- Documents and publications
Law and public health emergency preparedness and response: lessons from the COVID-19 pandemic
IFRC’s ground-breaking report, Law and Public Health Emergency Preparedness and Response, examines how law and policy can support preparedness for and response to public health emergencies, and how these laws relate to wider disaster risk management. The report looks at the legal frameworks and response to COVID-19 in 32 countries, and at other public health emergencies such those caused by the Ebola, Zika and SARS viruses.
Findings in the report show an overall lack of strong legislation for public health emergencies, and a lack of legal preparedness for COVID-19. Key findings and recommendations are:
- Many countries’ laws and policies for public health emergencies are old, some dating to the late 1800s or early 1900s.
- Many countries have still not implemented the core capacities required by the International Health Regulations.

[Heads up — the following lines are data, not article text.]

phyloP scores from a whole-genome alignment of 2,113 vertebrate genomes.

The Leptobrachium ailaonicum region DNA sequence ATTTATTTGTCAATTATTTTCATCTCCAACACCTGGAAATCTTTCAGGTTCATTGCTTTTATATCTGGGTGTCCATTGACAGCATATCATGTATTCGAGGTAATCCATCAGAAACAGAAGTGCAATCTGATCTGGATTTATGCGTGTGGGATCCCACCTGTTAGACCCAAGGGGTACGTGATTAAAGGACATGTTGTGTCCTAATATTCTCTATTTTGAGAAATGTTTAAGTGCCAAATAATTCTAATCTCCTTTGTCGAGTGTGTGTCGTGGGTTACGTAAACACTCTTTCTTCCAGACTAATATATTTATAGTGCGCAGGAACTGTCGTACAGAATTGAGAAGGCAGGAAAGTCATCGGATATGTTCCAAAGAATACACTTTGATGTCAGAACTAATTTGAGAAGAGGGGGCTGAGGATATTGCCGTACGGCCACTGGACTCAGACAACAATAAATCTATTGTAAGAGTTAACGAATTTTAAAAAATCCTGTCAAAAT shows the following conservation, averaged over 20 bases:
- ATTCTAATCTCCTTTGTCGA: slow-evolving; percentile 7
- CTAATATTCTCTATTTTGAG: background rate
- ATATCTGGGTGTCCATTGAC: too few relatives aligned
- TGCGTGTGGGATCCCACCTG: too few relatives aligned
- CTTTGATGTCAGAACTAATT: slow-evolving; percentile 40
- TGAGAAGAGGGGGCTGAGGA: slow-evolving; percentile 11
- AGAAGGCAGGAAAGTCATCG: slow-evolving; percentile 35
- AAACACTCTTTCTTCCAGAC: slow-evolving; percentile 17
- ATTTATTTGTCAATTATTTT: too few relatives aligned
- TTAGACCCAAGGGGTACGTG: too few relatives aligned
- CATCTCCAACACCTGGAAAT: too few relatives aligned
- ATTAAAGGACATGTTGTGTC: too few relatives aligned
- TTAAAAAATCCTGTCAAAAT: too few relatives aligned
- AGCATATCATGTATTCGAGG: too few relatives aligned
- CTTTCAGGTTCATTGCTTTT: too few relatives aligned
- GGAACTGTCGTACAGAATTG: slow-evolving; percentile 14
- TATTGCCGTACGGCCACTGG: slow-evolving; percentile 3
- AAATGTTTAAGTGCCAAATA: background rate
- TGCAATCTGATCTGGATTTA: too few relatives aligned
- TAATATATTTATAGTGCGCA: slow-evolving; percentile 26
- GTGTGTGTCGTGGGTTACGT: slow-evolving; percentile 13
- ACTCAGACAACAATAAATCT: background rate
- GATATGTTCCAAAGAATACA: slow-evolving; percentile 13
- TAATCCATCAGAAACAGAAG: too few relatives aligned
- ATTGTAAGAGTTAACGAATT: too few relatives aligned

- A large-scale public health emergency can impact or require action from virtually every tier of government, every sector, every region, every community and every individual.
- At the domestic level, there is limited evidence of there being duties on public authorities to provide early warning to the
- general population of health risks that may cause a public health emergency.
- Humanitarian actors such as National Red Cross and Red Crescent Societies have a key role to play in the response to public health emergencies.
- Public health emergencies are sometimes regulated separately to other kinds of disaster, even though they meet the definition of ‘disaster’.
- Disasters often cause forced mobility, but public health emergencies can cause the opposite problem: forced immobility.
- Just like other types of disasters, public health emergencies disproportionately impact vulnerable people and communities.